Like so many other trans people, I spent many years meandering amongst different labels and descriptive terms for myself, and oscillating between accepting and rejecting the idea of giving a label at all. I don’t think I even knew what a transsexual was until I got access to the Internet when i was 16 (I’m in my 30s, okay?). Even then, I rejected that label for myself. (Back then, internet information about “how to know if you are transsexual” was pretty awful). I think my first identity description was something vaguely mumbled about “being kinda like a girl who looks like a boy” when I came out a girlfriend at 20. I tried on a lot of different labels in my early explorations of my gender identity, including “pangender”, “third gender”, and (in a few moments of real self-hate) “cisgender pervert who is making this all up”. I proudly wore the term “genderqueer” for a few years, mostly because I was flatly refusing to consider anything else because I was convinced I’d be a very ugly monster of a girl if I transitioned. It certainly sounded better than “male assigned at birth who knows she’s really a girl but is fucking terrified of transition so she’s currently elected not to pursue it.” The first time I went out in public presenting as female pretty much tossed all of that in the trash, and I began to refer to myself as transgender pretty quickly there after. (I find this kinda funny to reflect on, because I definitely have pictures from those early days, and OH GODS am I embarrassed of how I looked!). I was on the road to physical transition a year or so later.
Through all of transition, I was pretty adamant about my preference for the term “transgender”, and my rejection of term “transsexual”. Years of exposure to stereotypes and horrible media cliche had soured me on the word “transsexual.” It sounded lurid, provocative, almost pornographic to my ears. It reminded me of the generally pretty disgusting portrayals of trans people in pornography. It felt like a reminder of all the ways people misinterpret the reasons for transition as being based upon prurient desire and deviant sexual behavior. I felt like using it to describe myself to other would immediate put in THEIR minds all of those awful media stereotypes pushed into the public mind by the likes of Jerry Springer. In essence, I felt like the rest of the world had sullied the word transsexual to a degree where it was unsalvageable. I knew pretty early on that large number other people viewed the term “transgender” as an umbrella for all people of non-cis gender identities, but I put those out of my mind. I had little arguments here and there about how I felt that “transgender” shouldn’t be an umbrella term, how it should be reserved for those who at least socially transition, and that we should adopt something like “genderqueer” as a blanket term for non-cisgender people. I even admitted, first to myself and then to others, that I pretty well fit the “classic” notion of a what a transsexual person is. So, I stuck firmly to “transgender” and “trans” as my descriptors.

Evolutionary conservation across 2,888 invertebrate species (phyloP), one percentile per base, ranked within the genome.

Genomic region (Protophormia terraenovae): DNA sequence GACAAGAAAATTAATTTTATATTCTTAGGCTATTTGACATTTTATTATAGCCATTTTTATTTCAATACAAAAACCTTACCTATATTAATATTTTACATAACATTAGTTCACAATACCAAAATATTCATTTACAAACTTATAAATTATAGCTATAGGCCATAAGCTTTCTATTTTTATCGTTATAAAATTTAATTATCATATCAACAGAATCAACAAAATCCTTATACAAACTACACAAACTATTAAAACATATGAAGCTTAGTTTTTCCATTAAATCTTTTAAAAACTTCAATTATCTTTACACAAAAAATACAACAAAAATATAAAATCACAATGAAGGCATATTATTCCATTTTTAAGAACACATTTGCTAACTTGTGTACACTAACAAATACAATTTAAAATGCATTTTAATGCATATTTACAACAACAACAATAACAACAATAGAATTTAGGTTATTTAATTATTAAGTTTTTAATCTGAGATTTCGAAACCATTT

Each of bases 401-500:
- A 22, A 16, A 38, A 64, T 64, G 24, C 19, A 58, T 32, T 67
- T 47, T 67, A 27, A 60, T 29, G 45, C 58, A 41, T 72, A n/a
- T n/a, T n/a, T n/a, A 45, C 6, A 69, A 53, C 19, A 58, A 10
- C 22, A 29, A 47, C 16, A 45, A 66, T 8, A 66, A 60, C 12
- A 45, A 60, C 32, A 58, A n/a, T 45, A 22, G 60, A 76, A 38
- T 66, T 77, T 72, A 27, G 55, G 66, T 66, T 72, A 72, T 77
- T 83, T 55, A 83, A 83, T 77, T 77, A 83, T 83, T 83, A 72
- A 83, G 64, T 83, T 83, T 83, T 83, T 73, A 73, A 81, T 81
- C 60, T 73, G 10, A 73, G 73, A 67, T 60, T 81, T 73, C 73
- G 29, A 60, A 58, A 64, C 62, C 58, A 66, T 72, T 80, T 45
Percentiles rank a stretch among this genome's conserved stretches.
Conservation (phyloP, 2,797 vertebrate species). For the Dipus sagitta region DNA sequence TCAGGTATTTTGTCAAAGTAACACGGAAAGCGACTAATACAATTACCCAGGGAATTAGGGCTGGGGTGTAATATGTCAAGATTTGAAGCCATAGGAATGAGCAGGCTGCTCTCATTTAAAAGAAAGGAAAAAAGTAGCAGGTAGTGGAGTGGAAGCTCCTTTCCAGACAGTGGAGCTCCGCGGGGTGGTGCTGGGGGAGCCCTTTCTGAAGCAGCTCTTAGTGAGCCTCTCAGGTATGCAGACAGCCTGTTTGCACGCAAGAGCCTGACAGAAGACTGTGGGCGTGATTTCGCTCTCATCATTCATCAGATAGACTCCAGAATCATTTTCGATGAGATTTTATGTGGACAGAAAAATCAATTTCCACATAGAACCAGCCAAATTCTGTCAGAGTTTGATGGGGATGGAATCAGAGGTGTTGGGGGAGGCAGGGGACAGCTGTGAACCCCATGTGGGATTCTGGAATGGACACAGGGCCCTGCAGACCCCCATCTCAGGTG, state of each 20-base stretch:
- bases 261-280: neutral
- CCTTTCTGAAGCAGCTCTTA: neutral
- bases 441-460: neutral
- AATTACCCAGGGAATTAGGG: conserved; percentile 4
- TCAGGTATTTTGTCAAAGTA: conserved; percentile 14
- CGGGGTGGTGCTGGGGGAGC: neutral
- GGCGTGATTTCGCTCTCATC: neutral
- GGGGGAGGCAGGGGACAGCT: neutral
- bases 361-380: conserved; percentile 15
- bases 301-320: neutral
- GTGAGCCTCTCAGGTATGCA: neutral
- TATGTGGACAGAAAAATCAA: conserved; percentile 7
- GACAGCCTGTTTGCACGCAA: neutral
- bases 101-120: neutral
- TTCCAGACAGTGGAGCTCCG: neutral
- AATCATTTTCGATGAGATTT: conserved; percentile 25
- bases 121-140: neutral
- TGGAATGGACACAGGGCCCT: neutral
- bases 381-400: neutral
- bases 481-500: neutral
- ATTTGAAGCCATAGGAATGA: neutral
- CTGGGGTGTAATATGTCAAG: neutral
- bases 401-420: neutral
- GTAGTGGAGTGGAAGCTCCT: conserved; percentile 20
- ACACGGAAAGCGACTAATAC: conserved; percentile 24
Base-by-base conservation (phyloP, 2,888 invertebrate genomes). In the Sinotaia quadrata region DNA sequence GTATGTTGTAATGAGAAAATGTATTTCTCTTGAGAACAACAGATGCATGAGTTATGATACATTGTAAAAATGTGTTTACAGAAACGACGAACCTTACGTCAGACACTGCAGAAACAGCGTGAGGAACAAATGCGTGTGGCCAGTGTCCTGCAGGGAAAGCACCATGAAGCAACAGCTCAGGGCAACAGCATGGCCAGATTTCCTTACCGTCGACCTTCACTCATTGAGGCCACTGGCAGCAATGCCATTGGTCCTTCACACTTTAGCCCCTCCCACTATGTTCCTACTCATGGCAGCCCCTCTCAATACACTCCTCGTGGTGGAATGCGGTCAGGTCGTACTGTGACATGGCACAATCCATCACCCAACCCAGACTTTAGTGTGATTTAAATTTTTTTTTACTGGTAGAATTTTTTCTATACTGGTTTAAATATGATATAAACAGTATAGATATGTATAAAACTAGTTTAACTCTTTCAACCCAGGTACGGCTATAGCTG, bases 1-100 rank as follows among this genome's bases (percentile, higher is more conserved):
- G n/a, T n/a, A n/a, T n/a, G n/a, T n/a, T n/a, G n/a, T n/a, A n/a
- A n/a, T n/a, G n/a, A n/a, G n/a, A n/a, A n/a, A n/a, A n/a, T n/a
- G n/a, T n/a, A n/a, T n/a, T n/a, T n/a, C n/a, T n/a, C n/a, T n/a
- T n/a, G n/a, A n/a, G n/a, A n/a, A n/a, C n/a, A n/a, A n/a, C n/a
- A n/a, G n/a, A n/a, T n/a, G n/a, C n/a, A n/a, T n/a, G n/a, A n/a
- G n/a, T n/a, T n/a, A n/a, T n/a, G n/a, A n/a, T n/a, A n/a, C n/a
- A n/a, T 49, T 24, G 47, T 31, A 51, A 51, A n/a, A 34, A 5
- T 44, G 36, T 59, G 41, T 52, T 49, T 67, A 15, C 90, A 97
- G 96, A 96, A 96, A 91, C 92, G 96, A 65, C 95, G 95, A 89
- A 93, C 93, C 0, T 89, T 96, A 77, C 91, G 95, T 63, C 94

And then, while writing a different (as yet unpublished) piece about the politics of gender labels, I came across this brilliant blog post from Julia Serano. I’ll admit, Julia’s the sort of writing I’m predisposed to be being influenced by, and her book “Whipping Girl” had been fundamental to my coming to understand myself as a trans woman. What I wasn’t expecting, however, was to suddenly and succinctly have my views on the word “transsexual” turned completely on their head. She writes: